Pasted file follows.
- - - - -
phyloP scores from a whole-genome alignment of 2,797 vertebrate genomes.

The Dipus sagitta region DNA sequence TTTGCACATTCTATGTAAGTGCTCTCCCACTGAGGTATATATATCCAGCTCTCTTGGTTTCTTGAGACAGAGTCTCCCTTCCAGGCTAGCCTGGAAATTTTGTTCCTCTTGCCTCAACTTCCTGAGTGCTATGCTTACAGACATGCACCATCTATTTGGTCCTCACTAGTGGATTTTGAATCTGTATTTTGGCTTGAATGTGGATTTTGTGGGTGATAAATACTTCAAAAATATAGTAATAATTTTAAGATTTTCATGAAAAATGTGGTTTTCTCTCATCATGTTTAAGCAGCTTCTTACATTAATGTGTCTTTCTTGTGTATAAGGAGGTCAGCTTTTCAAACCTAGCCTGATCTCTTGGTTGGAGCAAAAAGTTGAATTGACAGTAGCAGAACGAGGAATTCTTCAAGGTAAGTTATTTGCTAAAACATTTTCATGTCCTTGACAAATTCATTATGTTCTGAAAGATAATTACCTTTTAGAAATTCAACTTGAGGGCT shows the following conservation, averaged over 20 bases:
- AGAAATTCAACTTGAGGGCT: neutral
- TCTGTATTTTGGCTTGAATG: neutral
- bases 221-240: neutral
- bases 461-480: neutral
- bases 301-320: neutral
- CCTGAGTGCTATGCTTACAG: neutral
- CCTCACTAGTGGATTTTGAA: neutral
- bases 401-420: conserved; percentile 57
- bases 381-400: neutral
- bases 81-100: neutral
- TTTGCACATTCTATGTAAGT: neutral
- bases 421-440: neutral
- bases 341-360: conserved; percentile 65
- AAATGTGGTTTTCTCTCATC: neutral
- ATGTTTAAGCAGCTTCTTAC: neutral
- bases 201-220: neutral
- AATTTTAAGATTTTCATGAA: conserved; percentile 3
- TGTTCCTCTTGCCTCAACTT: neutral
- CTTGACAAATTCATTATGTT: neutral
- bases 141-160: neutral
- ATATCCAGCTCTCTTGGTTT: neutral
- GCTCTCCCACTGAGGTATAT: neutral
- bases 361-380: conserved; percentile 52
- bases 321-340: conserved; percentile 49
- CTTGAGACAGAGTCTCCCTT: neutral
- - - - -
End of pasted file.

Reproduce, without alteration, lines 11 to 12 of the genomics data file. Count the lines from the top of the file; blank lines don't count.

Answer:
- bases 381-400: neutral
- bases 81-100: neutral